Corpora in Language Teaching
The big benefit of using a corpus is that it’s data driven, and that data is based on actual language usage. It’s pretty much descriptivist heaven.
When a professor was first explaining to me the value of corpus data, he used this example: if asked to define the phrase par for the course, you’ll find “what is normal or expected in any given circumstances.” But if students depend only on definitions like that, from textbooks or dictionaries or teachers, they’re likely to miss some crucial information. Though that definition may be accurate, a quick corpus search reveals that the phrase is almost always used with a negative connotation, as in, “These tantrums are par for the course.”
As corpora have become more readily available and more representative of spoken, day-to-day language, they have become valuable tools for those in the field of TESOL. Most often, it’s researchers and materials developers, but there are some classroom applications for the corpus as well. Let’s look at the basics of how to use a corpus and check out a couple of introductory techniques for incorporating corpus data into your classroom.
Using a Corpus
When you use a corpus, you’re generally performing a search, just like you would in Google. The difference is that when you Google “kitten in a tree” you’re most likely looking for pictures of kittens in trees or information for getting kittens out of trees. If you search for the phrase “kitten in a tree” in a corpus, what you’re looking for is instances of that actual phrase in use. The language is your end goal.
The Corpus of Contemporary American English (COCA) is my go-to. Search a phrase just like you would anywhere else:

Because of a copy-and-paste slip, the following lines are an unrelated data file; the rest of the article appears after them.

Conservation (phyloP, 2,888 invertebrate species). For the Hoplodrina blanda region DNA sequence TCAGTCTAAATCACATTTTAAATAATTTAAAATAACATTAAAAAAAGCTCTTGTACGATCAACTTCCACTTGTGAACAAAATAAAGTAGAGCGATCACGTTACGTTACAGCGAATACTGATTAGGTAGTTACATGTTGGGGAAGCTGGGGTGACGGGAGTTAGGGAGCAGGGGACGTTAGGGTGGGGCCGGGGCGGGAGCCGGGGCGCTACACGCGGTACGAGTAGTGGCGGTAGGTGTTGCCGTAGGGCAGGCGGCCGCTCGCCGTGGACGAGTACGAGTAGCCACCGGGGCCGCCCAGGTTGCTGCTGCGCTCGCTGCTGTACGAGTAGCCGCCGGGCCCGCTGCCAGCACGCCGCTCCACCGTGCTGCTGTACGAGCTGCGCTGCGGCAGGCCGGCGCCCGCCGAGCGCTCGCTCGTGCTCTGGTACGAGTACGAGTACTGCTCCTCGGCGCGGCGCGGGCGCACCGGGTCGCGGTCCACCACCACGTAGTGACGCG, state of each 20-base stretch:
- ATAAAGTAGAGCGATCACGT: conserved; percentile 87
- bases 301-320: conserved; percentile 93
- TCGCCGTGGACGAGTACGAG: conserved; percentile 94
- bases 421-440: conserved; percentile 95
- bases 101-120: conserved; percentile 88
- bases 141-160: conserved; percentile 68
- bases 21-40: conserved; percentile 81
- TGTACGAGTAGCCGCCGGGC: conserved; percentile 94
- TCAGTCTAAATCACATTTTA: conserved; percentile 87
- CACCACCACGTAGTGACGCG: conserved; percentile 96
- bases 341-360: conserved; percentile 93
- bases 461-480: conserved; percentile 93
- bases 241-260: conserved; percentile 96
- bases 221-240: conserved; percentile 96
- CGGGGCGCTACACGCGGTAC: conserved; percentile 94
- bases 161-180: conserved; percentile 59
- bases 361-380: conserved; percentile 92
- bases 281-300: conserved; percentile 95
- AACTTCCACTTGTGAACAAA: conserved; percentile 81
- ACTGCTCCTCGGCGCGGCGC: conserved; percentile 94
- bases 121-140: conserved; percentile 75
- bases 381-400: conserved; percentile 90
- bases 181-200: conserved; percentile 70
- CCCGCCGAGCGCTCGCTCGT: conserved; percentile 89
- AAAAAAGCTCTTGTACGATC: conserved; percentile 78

Your results will be every instance of the word tree found in the corpus. You could do the same for a string of words.
Along the left you have the year, type of source, and specific source, and then along the right is the actual context in which the word was found. This isn’t terribly helpful yet, though.
Let’s say I’m an English learner, struggling with prepositions. I want to know which prepositions commonly precede the word table. Let’s select the Collocates tab:
We’re also going to select “prep.ALL” from the [POS] dropdown next to “Collocates.” What this means is we’re searching for the prepositions that most commonly occur with the word table.
The scale of numbers below tells the engine where to search. By selecting the 2 on the left, I’m searching only for prepositions that occur one or two words before the word table. Any prepositions outside of that range or after table will be ignored.
Here are the results:
That’s just a very brief primer, but corpora are extremely powerful tools for getting loads of language data. There are some tutorial videos out there to get you more familiar with using corpora.
Introducing ELs to the Corpus
With beginners, I recommend doing the work for them. When presenting students with new vocabulary words, print out the results you get, and help them to notice important patterns related to syntax and collocation.
As students progress, show them how the corpus works, perhaps using an LCD projector while you search, narrating the process as you go.
Once students can do some limited searching on their own, give them assignments that they can use the corpus to complete. For instance, design a cloze activity based on simple corpus searches that you have performed.
from TESOL Blog http://blog.tesol.org/corpora-in-adult-ed/